Thanks to the group's meeting, Castiel shared his regrets about the "pretty terrible things" he did due to following orders and blind faith, but then revealed that finding a family and becoming a father allowed him to rediscover his faith and who he is. (And if I wasn't already worried about Cas, I sure would be after this speech!) Matt Cohen elaborated on the question of God's role and faith in Supernatural:
The way the story plays out, it's very kind of true to form of how we think the show's gonna end. But then I wanted to leave the question like, 'Is that really what's going on? Or is God relaying messages through some of these characters to our main cast? Or is God inside our pastor?' I wanted God to feel like he was there and he wasn't there at the same time. So I was really trying to, you know, kind of push the God talk and the God thoughts and the judgment and nonjudgment, how people look to our God figure. And just let the acting unfold within that, because you're inevitably going to deal with God somehow, some way at the end of the series. And I think everybody's gonna have a different take on how they feel, both the viewers and our characters within the series.
Supernatural has been building to an epic confrontation between God and Team Free Will 2.0 ever since the Season 14 finale, so they will indeed have to deal with the God question sooner rather than later. Castiel had to face his own issues with faith in this latest episode and then react to the terrible news that Jack was planning on dying.
Understandably, Misha Collins delivered of a lot of the emotion in "Gimme Shelter," even though Jensen Ackles was on the verge of his classic one perfect tear in the scene with Dean and Amara. Throw in Sam dealing with the prospect of what they were going to do to Amara on top of Jack bravely intending to die as the "bomb" that goes off and destroys God and Amara so that the Winchesters will forgive him, and the stage is set for the end.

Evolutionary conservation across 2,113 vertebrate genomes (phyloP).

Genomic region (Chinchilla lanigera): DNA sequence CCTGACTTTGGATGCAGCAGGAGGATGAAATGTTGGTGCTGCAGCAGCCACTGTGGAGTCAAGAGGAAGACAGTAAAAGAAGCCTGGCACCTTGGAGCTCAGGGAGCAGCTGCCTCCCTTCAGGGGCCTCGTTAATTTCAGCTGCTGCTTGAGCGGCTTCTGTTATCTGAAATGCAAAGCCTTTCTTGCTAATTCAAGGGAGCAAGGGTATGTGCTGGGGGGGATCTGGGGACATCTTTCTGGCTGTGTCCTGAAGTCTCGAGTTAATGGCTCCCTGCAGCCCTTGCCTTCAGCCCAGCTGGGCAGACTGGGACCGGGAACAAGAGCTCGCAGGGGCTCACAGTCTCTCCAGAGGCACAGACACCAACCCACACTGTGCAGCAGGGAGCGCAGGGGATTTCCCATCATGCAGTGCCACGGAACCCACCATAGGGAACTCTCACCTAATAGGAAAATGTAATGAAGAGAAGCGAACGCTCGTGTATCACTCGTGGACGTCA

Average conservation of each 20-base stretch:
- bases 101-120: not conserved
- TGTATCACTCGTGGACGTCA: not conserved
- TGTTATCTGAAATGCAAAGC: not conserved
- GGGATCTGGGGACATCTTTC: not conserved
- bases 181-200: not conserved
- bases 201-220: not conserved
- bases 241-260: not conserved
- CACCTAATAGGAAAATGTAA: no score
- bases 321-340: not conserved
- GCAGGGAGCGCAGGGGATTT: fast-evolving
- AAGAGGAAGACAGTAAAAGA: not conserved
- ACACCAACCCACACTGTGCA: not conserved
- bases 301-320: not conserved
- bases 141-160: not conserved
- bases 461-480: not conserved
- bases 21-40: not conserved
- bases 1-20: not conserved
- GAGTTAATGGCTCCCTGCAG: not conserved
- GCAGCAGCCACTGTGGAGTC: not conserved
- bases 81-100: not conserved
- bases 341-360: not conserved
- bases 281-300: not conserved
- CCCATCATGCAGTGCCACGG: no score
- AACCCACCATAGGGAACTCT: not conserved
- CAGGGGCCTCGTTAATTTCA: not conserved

When I noted to Matt Cohen that "Gimme Shelter" felt like the beginning of the end with the heavy focus on the show's mythology, Cohen said:
You know what, it's funny, we don't know everything. So like I come into doing the fifth from the final episode. And I don't know what the last four episodes look like. So I know a little bit that God will be involved. And obviously Amara, because she's in my episode, and the boys will be there and Jack and Cas will be there because these are the people that are around in the fifth episode. But you constantly want to kind of give that moment of 'Oh, is this setting up something for the end? Or is this kind of that false setup?' And you try to do that without overdoing it.
Fans shouldn't interpret everything that happened in the episode as a sign of what the final episodes have in store, but the additions to the mythology and the characters' reactions are sure to pay off in the final weeks of Supernatural. The good news on the Cas front is that he definitely seems unhappy enough that The Empty might not have reason to come collect him any time too soon!